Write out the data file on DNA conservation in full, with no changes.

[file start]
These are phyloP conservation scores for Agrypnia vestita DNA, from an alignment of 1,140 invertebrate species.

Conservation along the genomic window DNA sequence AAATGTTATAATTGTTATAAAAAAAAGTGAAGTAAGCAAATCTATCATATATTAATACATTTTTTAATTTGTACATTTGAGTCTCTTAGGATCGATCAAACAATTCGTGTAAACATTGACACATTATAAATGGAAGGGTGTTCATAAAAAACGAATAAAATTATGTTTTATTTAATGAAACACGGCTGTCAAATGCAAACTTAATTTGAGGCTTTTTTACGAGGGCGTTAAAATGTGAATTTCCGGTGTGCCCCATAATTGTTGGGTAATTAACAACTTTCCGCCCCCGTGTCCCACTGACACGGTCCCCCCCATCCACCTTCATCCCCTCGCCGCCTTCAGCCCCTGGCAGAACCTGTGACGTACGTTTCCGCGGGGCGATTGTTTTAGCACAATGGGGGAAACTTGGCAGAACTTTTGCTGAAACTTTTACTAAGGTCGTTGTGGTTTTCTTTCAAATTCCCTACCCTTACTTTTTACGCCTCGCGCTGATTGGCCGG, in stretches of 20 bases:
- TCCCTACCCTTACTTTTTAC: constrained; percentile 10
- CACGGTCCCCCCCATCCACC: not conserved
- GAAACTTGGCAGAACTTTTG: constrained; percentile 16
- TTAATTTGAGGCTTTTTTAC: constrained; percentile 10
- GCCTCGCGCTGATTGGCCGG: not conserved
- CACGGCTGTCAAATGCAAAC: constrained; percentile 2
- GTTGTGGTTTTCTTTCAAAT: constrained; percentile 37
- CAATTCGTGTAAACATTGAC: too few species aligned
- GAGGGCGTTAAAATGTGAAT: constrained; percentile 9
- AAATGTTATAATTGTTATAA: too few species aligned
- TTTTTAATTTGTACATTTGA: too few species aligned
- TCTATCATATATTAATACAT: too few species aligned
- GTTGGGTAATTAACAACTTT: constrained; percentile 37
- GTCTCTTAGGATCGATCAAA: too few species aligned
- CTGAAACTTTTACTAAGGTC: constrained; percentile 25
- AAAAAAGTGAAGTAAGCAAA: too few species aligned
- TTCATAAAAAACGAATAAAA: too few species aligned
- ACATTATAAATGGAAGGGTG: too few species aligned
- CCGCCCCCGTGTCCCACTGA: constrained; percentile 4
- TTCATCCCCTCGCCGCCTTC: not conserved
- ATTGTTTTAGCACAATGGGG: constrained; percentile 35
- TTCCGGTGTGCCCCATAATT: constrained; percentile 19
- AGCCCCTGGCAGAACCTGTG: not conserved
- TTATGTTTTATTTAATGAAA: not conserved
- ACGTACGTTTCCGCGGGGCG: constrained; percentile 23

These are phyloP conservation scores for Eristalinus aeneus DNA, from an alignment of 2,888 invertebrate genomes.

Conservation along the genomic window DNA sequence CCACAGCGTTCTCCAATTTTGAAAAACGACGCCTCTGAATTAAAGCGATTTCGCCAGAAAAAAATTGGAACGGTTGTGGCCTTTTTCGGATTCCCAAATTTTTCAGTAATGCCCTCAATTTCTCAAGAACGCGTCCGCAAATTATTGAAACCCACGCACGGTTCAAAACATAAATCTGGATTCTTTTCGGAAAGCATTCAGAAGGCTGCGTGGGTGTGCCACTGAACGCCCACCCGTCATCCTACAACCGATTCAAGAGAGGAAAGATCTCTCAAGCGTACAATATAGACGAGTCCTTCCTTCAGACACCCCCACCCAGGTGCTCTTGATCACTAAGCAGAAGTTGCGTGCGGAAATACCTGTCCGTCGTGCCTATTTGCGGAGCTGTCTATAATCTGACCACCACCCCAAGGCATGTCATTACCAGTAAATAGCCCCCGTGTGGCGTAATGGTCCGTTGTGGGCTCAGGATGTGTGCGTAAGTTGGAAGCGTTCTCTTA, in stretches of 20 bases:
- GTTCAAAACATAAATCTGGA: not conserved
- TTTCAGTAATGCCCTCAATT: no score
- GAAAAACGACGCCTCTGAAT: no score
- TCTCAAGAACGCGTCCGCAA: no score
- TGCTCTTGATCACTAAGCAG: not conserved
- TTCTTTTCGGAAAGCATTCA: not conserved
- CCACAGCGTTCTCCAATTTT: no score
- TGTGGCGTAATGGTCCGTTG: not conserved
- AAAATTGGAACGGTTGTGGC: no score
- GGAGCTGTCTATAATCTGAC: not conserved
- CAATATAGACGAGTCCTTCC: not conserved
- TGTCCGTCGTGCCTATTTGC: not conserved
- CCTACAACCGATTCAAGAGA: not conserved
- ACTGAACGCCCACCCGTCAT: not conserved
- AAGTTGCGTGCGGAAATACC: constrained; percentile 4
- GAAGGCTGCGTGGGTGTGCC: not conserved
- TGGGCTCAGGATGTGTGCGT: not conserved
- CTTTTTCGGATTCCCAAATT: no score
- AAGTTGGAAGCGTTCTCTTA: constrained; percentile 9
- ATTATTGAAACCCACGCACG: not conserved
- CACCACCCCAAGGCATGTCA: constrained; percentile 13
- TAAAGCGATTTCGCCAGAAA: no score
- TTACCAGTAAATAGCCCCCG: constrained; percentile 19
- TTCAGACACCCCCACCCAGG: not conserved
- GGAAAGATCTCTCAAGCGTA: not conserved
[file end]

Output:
These are phyloP conservation scores for Agrypnia vestita DNA, from an alignment of 1,140 invertebrate species.

Conservation along the genomic window DNA sequence AAATGTTATAATTGTTATAAAAAAAAGTGAAGTAAGCAAATCTATCATATATTAATACATTTTTTAATTTGTACATTTGAGTCTCTTAGGATCGATCAAACAATTCGTGTAAACATTGACACATTATAAATGGAAGGGTGTTCATAAAAAACGAATAAAATTATGTTTTATTTAATGAAACACGGCTGTCAAATGCAAACTTAATTTGAGGCTTTTTTACGAGGGCGTTAAAATGTGAATTTCCGGTGTGCCCCATAATTGTTGGGTAATTAACAACTTTCCGCCCCCGTGTCCCACTGACACGGTCCCCCCCATCCACCTTCATCCCCTCGCCGCCTTCAGCCCCTGGCAGAACCTGTGACGTACGTTTCCGCGGGGCGATTGTTTTAGCACAATGGGGGAAACTTGGCAGAACTTTTGCTGAAACTTTTACTAAGGTCGTTGTGGTTTTCTTTCAAATTCCCTACCCTTACTTTTTACGCCTCGCGCTGATTGGCCGG, in stretches of 20 bases:
- TCCCTACCCTTACTTTTTAC: constrained; percentile 10
- CACGGTCCCCCCCATCCACC: not conserved
- GAAACTTGGCAGAACTTTTG: constrained; percentile 16
- TTAATTTGAGGCTTTTTTAC: constrained; percentile 10
- GCCTCGCGCTGATTGGCCGG: not conserved
- CACGGCTGTCAAATGCAAAC: constrained; percentile 2
- GTTGTGGTTTTCTTTCAAAT: constrained; percentile 37
- CAATTCGTGTAAACATTGAC: too few species aligned
- GAGGGCGTTAAAATGTGAAT: constrained; percentile 9
- AAATGTTATAATTGTTATAA: too few species aligned
- TTTTTAATTTGTACATTTGA: too few species aligned
- TCTATCATATATTAATACAT: too few species aligned
- GTTGGGTAATTAACAACTTT: constrained; percentile 37
- GTCTCTTAGGATCGATCAAA: too few species aligned
- CTGAAACTTTTACTAAGGTC: constrained; percentile 25
- AAAAAAGTGAAGTAAGCAAA: too few species aligned
- TTCATAAAAAACGAATAAAA: too few species aligned
- ACATTATAAATGGAAGGGTG: too few species aligned
- CCGCCCCCGTGTCCCACTGA: constrained; percentile 4
- TTCATCCCCTCGCCGCCTTC: not conserved
- ATTGTTTTAGCACAATGGGG: constrained; percentile 35
- TTCCGGTGTGCCCCATAATT: constrained; percentile 19
- AGCCCCTGGCAGAACCTGTG: not conserved
- TTATGTTTTATTTAATGAAA: not conserved
- ACGTACGTTTCCGCGGGGCG: constrained; percentile 23

These are phyloP conservation scores for Eristalinus aeneus DNA, from an alignment of 2,888 invertebrate genomes.

Conservation along the genomic window DNA sequence CCACAGCGTTCTCCAATTTTGAAAAACGACGCCTCTGAATTAAAGCGATTTCGCCAGAAAAAAATTGGAACGGTTGTGGCCTTTTTCGGATTCCCAAATTTTTCAGTAATGCCCTCAATTTCTCAAGAACGCGTCCGCAAATTATTGAAACCCACGCACGGTTCAAAACATAAATCTGGATTCTTTTCGGAAAGCATTCAGAAGGCTGCGTGGGTGTGCCACTGAACGCCCACCCGTCATCCTACAACCGATTCAAGAGAGGAAAGATCTCTCAAGCGTACAATATAGACGAGTCCTTCCTTCAGACACCCCCACCCAGGTGCTCTTGATCACTAAGCAGAAGTTGCGTGCGGAAATACCTGTCCGTCGTGCCTATTTGCGGAGCTGTCTATAATCTGACCACCACCCCAAGGCATGTCATTACCAGTAAATAGCCCCCGTGTGGCGTAATGGTCCGTTGTGGGCTCAGGATGTGTGCGTAAGTTGGAAGCGTTCTCTTA, in stretches of 20 bases:
- GTTCAAAACATAAATCTGGA: not conserved
- TTTCAGTAATGCCCTCAATT: no score
- GAAAAACGACGCCTCTGAAT: no score
- TCTCAAGAACGCGTCCGCAA: no score
- TGCTCTTGATCACTAAGCAG: not conserved
- TTCTTTTCGGAAAGCATTCA: not conserved
- CCACAGCGTTCTCCAATTTT: no score
- TGTGGCGTAATGGTCCGTTG: not conserved
- AAAATTGGAACGGTTGTGGC: no score
- GGAGCTGTCTATAATCTGAC: not conserved
- CAATATAGACGAGTCCTTCC: not conserved
- TGTCCGTCGTGCCTATTTGC: not conserved
- CCTACAACCGATTCAAGAGA: not conserved
- ACTGAACGCCCACCCGTCAT: not conserved
- AAGTTGCGTGCGGAAATACC: constrained; percentile 4
- GAAGGCTGCGTGGGTGTGCC: not conserved
- TGGGCTCAGGATGTGTGCGT: not conserved
- CTTTTTCGGATTCCCAAATT: no score
- AAGTTGGAAGCGTTCTCTTA: constrained; percentile 9
- ATTATTGAAACCCACGCACG: not conserved
- CACCACCCCAAGGCATGTCA: constrained; percentile 13
- TAAAGCGATTTCGCCAGAAA: no score
- TTACCAGTAAATAGCCCCCG: constrained; percentile 19
- TTCAGACACCCCCACCCAGG: not conserved
- GGAAAGATCTCTCAAGCGTA: not conserved